The UMKC College of Arts and Sciences announced a new bachelor’s degree aimed at local transfer students. The Bachelor of Applied Science (B.A.S.) will help those with an Associate of Applied Science (A.A.S.) transfer their career-specific technical degree to UMKC.
“The number one question I get when working with these students is, ‘How are my credits going to transfer?’” Christiana Rangel, manager of requirement and outreach for the College of Arts and Sciences, said.
That’s the problem for roughly 20% of the area’s community college graduates – their Associates of Applied Science would not transfer, even as electives. As a result, many transfer students have had to completely start over on a four-year degree.
UMKC leadership has designed the new B.A.S. degree to increase university enrollment by presenting a solution for transfer students who would not typically come to UMKC.
College of Arts and Sciences Associate Dean Beth Vonnahme proposed the idea for the degree to the chancellor as a feature of the UMKC Forward Initiative. Since then, Vonnahme has helped develop curriculum and work the program through the approval track, where it is currently on its last step with the Missouri Department of Higher Education.
The new bachelor’s degree will offer five emphases in high-demand fields: business and organizational leadership, data analytics, digital humanities, digital media and health services management. However, the B.A.S. does require an A.A.S. For students who do not have an A.A.S., many course structures are mirrored in minors.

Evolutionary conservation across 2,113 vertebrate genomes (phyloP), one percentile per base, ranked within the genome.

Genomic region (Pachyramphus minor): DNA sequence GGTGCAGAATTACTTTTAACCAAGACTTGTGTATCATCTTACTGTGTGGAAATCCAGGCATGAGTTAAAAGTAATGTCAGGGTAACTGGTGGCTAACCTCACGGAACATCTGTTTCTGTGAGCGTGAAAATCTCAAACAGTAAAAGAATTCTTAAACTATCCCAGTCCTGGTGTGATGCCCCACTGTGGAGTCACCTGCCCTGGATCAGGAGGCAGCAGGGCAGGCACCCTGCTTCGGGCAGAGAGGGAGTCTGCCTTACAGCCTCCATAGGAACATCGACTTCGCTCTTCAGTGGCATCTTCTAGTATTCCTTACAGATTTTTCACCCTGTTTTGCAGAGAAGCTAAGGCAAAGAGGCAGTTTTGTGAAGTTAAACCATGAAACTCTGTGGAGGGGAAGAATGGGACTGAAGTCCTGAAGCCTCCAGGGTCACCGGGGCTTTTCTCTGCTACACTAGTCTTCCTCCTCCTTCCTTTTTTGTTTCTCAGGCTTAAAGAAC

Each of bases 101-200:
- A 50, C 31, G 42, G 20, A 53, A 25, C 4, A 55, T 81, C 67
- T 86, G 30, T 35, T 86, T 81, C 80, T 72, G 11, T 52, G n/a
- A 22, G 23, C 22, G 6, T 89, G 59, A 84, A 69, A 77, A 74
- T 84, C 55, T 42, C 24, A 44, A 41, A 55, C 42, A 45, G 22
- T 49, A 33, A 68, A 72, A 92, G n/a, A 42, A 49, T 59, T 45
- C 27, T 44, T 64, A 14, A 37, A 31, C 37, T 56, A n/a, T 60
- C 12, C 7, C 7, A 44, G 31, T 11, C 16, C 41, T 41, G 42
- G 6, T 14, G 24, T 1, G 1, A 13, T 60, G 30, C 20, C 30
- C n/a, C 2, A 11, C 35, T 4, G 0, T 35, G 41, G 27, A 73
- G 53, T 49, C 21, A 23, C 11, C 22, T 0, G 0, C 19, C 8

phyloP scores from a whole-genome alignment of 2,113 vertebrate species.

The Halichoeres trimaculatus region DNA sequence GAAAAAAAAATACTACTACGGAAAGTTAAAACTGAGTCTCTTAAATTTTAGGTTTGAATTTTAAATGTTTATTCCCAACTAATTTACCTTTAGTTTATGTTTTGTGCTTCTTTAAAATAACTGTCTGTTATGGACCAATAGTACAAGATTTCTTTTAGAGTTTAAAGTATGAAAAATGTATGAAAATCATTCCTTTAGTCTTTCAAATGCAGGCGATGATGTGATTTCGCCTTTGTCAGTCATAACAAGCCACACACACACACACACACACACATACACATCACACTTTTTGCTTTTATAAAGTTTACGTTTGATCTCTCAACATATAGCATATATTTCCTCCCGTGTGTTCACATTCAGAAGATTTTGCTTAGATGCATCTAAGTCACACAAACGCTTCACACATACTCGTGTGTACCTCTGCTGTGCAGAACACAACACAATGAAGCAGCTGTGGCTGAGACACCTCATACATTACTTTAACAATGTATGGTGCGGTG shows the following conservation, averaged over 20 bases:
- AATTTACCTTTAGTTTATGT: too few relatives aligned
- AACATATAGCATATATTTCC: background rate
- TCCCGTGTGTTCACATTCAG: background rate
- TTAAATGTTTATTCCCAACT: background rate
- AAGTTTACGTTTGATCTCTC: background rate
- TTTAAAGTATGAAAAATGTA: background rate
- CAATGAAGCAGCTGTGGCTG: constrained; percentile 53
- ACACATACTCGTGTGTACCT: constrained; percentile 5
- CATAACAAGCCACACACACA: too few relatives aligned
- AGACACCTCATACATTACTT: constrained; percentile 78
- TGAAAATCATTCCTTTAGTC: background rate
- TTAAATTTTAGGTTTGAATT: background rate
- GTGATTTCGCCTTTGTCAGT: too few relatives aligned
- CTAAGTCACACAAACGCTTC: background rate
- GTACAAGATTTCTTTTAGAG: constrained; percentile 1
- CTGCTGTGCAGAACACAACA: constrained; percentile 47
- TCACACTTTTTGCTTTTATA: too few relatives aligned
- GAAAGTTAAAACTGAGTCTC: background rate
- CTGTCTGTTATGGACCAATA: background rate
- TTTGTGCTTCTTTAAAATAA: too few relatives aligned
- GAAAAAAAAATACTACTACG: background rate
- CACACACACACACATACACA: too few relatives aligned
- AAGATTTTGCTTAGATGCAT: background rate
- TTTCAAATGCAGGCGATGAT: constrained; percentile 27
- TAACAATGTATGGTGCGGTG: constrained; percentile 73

Dr. Majid Bani-Yaghoub, the mathematics and statistics department chair, said he was excited about the development of the data analytics emphasis and minor. The curriculum involves courses from the Bloch School of Business and the School of Computing and Engineering to provide multiple levels of understanding.
“The Bloch School has been very active in gearing courses for business analytics,” said Bani-Yaghoub. He also said that UMKC is one of very few universities that have such a broad range of analytics classes, despite data analytics having a large job market.
While the B.A.S. is on the final step of approval, the digital humanities minor is still under development with the hope that it will be available beginning in the fall 2022 semester.
UMKC’s digital humanities courses are also interdisciplinary and are present in the anthropology, art, art history, communication studies, english, history and sociology departments. Digital humanities programs combine humanities and technical skills, which are highly transferable.
UMKC published preliminary information about the B.A.S. program last week, and Rangel has already heard from several interested people. This degree will be a resource for the 20% of community college graduates desiring to pursue higher-level degrees at UMKC.
“We are looking for a way to reach this target audience in a way that is meaningful for them,” Vonnahme said.